David Poole

David Poole has been developing business applications since the days of the
Commodore Pet.

Those were the days when 8K was called RAM not KEYBOARD BUFFER.

He now works as Data Solutions Architect at Moneysupermarket
  • Interests: Badminton, Cycling and Music. Keen piano player.

SQL Sudoko

The latest puzzle craze seems to be Sudoko with all kinds of online puzzles, books, etc. appearing around the world. Longtime SQL Server guru David Poole decided solving the puzzles was not enough of a challenge and brings us some T-SQL to help solve those difficult ones keeping you from getting back to work.

2 (1)

2006-06-22

17,577 reads

SQLExaminer Review

Have you ever needed to figure out which objects in development need to go to production? Ever wondered about how to get your databases back in synch? SQL Server guru David Poole takes a look at SQL Examiner, a product that he feel works well for him and is looking to purchase. Read about David's impressions and see if this is for you.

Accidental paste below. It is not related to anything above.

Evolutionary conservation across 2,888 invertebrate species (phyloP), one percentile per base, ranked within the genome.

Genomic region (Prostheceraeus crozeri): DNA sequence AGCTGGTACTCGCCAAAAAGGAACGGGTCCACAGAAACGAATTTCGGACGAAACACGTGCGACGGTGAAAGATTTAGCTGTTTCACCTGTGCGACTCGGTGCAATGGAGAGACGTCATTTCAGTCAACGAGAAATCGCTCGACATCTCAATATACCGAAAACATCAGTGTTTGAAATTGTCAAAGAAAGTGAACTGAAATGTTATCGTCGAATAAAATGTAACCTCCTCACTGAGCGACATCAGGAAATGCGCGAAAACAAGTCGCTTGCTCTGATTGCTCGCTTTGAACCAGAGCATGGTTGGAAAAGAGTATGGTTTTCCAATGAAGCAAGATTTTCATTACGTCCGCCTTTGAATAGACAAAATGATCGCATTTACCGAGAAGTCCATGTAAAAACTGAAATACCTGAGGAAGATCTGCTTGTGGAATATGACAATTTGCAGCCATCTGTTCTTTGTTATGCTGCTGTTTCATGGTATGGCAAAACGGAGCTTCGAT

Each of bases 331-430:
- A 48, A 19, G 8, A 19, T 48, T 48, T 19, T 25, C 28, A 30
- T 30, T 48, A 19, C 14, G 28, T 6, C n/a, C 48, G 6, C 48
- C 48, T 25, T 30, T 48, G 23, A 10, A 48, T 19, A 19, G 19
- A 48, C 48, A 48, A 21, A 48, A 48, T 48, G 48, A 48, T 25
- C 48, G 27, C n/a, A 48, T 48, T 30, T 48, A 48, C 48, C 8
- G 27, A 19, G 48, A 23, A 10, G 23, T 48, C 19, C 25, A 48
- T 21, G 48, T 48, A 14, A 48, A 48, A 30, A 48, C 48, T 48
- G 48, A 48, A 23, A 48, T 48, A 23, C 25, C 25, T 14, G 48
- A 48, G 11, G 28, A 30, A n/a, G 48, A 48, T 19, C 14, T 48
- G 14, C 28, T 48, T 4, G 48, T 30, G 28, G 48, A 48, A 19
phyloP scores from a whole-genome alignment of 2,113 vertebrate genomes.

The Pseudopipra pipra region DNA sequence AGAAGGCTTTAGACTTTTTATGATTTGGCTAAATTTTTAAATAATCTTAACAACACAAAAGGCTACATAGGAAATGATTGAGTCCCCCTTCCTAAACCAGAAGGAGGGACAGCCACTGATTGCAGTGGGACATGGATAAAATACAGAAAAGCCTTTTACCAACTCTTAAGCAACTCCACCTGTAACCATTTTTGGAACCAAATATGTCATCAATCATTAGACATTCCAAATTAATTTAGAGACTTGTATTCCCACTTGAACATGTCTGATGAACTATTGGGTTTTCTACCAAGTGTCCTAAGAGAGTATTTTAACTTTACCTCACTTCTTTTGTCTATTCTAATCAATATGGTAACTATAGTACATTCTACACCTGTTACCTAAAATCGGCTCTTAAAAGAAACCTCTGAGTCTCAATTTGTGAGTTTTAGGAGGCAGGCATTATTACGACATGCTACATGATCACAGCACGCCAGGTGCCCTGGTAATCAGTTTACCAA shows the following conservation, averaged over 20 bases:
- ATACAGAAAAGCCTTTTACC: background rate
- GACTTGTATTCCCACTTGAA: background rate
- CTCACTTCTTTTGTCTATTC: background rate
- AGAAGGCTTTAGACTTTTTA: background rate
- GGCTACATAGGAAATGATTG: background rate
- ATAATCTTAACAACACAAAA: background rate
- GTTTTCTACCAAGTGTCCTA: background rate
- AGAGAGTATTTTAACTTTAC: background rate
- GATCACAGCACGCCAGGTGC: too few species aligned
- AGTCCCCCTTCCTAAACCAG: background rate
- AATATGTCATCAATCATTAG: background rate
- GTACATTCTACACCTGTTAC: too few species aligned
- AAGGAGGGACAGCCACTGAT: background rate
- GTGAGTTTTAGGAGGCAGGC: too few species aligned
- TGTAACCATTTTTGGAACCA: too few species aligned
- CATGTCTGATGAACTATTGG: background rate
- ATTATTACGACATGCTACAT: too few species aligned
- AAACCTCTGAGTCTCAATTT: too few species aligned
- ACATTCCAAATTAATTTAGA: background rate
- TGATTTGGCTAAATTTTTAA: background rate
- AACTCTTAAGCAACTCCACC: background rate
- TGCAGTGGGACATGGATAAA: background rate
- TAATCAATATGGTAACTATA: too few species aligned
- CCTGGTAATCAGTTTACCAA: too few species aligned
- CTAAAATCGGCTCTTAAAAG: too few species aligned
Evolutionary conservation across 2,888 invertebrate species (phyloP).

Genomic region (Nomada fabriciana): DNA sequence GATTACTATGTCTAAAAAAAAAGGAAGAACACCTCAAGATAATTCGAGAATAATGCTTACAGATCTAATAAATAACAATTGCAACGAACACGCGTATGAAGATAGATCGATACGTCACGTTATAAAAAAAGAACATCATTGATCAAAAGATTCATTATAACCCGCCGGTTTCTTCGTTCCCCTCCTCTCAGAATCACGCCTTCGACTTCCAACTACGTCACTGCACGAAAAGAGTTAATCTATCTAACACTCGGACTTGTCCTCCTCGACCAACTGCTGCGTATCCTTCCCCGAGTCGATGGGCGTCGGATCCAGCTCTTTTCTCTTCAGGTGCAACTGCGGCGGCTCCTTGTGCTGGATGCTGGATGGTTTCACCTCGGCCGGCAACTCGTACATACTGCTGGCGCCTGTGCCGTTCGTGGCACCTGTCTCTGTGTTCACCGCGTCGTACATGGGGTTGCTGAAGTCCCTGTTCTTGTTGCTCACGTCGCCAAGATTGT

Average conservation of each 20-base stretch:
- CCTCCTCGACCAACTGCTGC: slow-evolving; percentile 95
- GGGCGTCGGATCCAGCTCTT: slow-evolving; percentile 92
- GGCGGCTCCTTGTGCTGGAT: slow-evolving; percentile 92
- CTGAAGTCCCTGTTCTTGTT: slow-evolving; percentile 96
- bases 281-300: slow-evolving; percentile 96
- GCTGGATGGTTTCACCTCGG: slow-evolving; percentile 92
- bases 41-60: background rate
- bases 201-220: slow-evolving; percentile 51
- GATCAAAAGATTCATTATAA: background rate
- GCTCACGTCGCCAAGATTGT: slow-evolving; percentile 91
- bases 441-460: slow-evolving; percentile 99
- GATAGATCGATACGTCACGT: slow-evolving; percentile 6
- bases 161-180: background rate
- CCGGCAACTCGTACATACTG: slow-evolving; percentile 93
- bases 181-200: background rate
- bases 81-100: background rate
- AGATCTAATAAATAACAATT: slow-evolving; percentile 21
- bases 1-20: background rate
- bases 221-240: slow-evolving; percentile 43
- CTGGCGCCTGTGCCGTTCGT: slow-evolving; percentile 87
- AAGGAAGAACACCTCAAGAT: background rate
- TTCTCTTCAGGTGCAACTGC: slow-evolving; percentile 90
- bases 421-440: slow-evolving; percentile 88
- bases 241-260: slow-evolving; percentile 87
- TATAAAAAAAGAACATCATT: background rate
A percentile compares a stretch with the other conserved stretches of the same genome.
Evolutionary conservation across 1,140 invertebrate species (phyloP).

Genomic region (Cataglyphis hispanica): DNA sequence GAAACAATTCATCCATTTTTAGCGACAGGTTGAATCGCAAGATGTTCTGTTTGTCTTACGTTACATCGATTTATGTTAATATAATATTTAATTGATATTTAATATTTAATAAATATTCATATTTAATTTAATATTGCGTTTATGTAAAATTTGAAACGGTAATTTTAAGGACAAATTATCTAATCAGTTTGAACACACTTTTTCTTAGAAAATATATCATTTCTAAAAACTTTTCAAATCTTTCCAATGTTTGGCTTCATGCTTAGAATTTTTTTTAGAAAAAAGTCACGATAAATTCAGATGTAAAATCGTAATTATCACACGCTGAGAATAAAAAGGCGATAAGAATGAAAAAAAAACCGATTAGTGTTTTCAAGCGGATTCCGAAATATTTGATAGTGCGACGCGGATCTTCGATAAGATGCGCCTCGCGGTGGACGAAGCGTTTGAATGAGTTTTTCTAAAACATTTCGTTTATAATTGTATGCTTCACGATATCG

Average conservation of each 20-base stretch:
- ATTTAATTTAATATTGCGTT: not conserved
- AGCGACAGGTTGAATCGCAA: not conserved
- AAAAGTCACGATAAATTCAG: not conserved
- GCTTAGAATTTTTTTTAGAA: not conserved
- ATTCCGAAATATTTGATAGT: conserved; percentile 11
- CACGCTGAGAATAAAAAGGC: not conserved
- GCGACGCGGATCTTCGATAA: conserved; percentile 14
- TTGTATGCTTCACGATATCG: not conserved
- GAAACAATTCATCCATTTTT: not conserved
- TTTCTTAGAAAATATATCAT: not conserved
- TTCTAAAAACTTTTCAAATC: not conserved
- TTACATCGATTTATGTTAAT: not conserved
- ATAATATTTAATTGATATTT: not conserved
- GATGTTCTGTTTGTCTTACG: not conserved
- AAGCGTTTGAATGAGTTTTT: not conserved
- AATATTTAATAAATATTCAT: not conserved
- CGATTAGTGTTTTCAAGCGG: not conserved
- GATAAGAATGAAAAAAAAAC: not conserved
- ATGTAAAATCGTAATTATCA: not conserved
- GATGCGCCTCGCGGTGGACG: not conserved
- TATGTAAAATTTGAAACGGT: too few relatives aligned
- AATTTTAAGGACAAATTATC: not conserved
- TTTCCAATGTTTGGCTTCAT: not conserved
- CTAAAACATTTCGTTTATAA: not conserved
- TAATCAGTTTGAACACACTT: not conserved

2005-12-12

4,513 reads

Quick Hints for using the RAISERROR Command

SQL Server 2000 error handling isn't the most mature system for dealing with unexpected events. It has been much enhanced in SQL Server 2005, but many people will be using SQL Server 2000 for a long time. RAISERROR is one of those functions that can really aid in troubleshooting, but is often underutilized. David Poole brings us some hints on how this can help you out in your code.

4.6 (5)

2005-11-23

18,846 reads

Data Archiving: Problems and Solutions

SQL Server does an exceptional job at managing your data and making it available for your users and applications. However it doesn't know when you are done with data and there is not archival solution built. Author David Poole likens not having a strategy to leaving certain undesirable clothing items on your floor and provides some common problems and potential solutions based on his experiences.

4.75 (4)

2005-02-16

12,674 reads

Can You Compute?

Transact-SQL in SQL Server 2000 has some interesting features, many of which most DBAs will never use. While many DBAs are famliar with the basic aggregate functions, there are a few that are advanced and not well understood. The ROLLUP and COMPUTE operators are two of these and David Poole takes a look at how these work and a practical application for them.

2005-01-11

10,608 reads

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